Applegate-Lassen Trail

wagon trail line between two grassy hills
Historic photograph showing trail traces on the Applegate-Lassen Trail.

NPS Photo / National Register of Historic Places

The Applegate-Lassen Trail is a 130-mile long portion of the larger Applegate and Lassen Trails, which extends through Pershing, Humboldt, and Washoe Counties in northwestern Nevada. This section reaches from the trail’s parting with the California Trail at the Humboldt River and the northern end of the Rye Patch Reservoir to its exit west of Vya, Nevada. The trail is associated with the Oregon and California Trail, the longest, most significant, and most heavily traveled route of western migration in American history.

As the ‘Oregon fever’ spread after 1842, more and more people formed emigrant societies to circulate information about the West and to share advice on preparation for the journey. Over 100 emigrants left from Independence, Missouri, the start of the southern portion of the California trail, in 1842, and almost 900 followed in 1843—the historic year of the ‘Great Emigration.’ After this period, emigration boomed, with numbers of those making the journey reaching 1000 in 1844 and 3000 in 1845; it continued to swell in the 1850s with the California ‘Gold Rush.’ Indeed, the push for new settlers and shortcuts to reach the California gold fields encouraged the establishment of both the Applegate and Lassen Trails.

Nineteen historic sites associated with the overland migration to Oregon and California in the nineteenth century are located on the 130-mile stretch of the Applegate-Lassen Trail. The junction of the Applegate-Lassen Trail with the California Trail at Lassen’s Meadow (now Rye Patch Reservoir) is still visible, a grassy region where emigrants would stop to recruit their stock and send messages to those following behind them at a functional ‘post office.’

Several springs line this section of the trail, including Antelope (Willow) Springs, Rabbithole Spring, Black Rock Spring, Double Hot Springs, Stevens Spring, Emigrant Spring, and Fortynine Spring. Antelope and Rabbithole Springs proved inadequate sources of water for emigrants, many of whom chose to risk the Mud Lake Crossing (Black Rock Desert) to reach Black Rock and its namesake spring. Emigrants considered this crossing through sand dunes and desert playa the worst section of the trail, as many suffered the loss of stock and other tragedies along the way, despite its straight trajectory across the dunes to Black Rock. The traces of the Mud Lake Crossing that remain are the longest unbroken stretch of trail traces on the Applegate-Lassen Trail—a twenty-mile stretch. The large and impressive Black Rock Spring was the first adequate source of both water and grass that emigrants encountered on the approximately fifty miles of trail from the Humboldt River.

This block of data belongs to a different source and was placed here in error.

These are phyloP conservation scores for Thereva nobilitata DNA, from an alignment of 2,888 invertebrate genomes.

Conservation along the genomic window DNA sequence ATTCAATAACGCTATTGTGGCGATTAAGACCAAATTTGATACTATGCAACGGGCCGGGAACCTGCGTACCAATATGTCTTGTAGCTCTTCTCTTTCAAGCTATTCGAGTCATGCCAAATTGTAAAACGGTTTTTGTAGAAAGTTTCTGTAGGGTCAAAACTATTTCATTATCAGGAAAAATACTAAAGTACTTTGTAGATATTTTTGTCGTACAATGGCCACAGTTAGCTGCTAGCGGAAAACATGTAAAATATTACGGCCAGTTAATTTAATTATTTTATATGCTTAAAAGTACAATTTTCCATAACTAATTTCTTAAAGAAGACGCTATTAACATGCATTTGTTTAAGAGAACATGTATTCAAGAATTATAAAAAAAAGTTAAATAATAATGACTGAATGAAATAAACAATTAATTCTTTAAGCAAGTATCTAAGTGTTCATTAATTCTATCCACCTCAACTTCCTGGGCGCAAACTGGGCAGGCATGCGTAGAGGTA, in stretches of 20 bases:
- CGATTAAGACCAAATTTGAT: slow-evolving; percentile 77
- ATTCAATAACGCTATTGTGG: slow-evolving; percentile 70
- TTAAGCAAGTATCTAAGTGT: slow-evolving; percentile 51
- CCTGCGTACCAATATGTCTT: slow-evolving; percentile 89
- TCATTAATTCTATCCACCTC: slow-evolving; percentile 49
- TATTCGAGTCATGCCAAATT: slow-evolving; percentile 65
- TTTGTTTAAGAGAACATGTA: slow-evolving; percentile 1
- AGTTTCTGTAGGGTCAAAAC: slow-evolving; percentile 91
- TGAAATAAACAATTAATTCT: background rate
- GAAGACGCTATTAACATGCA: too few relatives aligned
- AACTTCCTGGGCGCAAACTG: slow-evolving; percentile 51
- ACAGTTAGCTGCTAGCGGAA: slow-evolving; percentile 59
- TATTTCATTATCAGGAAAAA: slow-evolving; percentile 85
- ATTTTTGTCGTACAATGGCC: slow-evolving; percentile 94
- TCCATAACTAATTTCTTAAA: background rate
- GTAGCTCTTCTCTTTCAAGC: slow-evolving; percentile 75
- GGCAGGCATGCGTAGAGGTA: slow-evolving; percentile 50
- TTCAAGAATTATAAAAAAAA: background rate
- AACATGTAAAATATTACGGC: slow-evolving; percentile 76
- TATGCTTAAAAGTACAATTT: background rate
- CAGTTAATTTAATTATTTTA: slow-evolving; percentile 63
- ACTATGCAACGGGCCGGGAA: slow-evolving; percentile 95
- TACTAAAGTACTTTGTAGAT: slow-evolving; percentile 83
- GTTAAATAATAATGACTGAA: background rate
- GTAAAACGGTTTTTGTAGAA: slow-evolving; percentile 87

canyon on horizon behind grassy field
Historic photograph by Henry Lind of High Rock Canyon, c. 1940-41.

NPS Photo / Lassen Volcanic National Park

The Double Hot Springs, five miles from Black Rock, proved more difficult for followers of the trail. These springs were and are scalding, marking the beginning of the treacherous thirty-mile stretch along the trail through the Black Rock Desert to Mud Meadow (Soldier Meadow) that brought more strife to emigrants and their stock. Mud Meadow, with numerous hot and cold springs, became an important place of rest for emigrants on the Applegate-Lassen Trail. Camp McGarry (Soldier Meadow Ranch), still in use, also served as a safe place for emigrants, established during disputes with American Indians in the area in the mid-1860s to protect travelers.

High Rock Canyon was an important milestone on the trail, a scenic ‘welcome highway’ through fifteen miles of volcanic tablelands mentioned in almost all emigrant journals. Emigrant names are painted and carved here on canyon walls and inside caves, well preserved, and trail traces remain throughout the canyon. While Fortynine Lake, a dry alkali lake 20 miles past Emigrant Spring, proved a cruel trick for travelers who left the trail to reach it only to find its water undrinkable, Fortynine Spring (Vya) gave the first usable water after Emigrant Spring. As it lies north of the natural pass through the Hays Canyon Ridge, emigrants would have to divert their course to reach it and could then use the Fortynine Pass over the divide to save time and mileage, as remaining traces show. The Fortynine Camp was the last place to camp with good water before crossing into the dry desert towards Surprise Valley and the Sierra Nevada (the Warner Range) in California, marked by a boulder with a large ‘49’ painted on it.

rock with painted message '49'
Close-up historic photograph of the rock with a painted '49.'

NPS Photo / National Register of Historic Places

The Applegate-Lassen Trail retains an exceptionally high degree of integrity, as its location and surroundings remain free of modern intrusions, and is therefore one of the best representations of the history of the Oregon and California Trails. On the 85th meeting of the National Park System Advisory Board Landmarks Committee in October 1981, the Committee found that the Applegate-Lassen Trail met the criteria of the National Historic Landmarks Program and recommended Landmark designation. However, as the ownership of the land included in the boundary of the proposed landmark was unclear, and therefore lacked owner consent for designation, the property was determined eligible. As this information has yet to be provided, the Applegate-Lassen Trail remains eligible for designation as a National Historic Landmark.

Last updated: July 9, 2021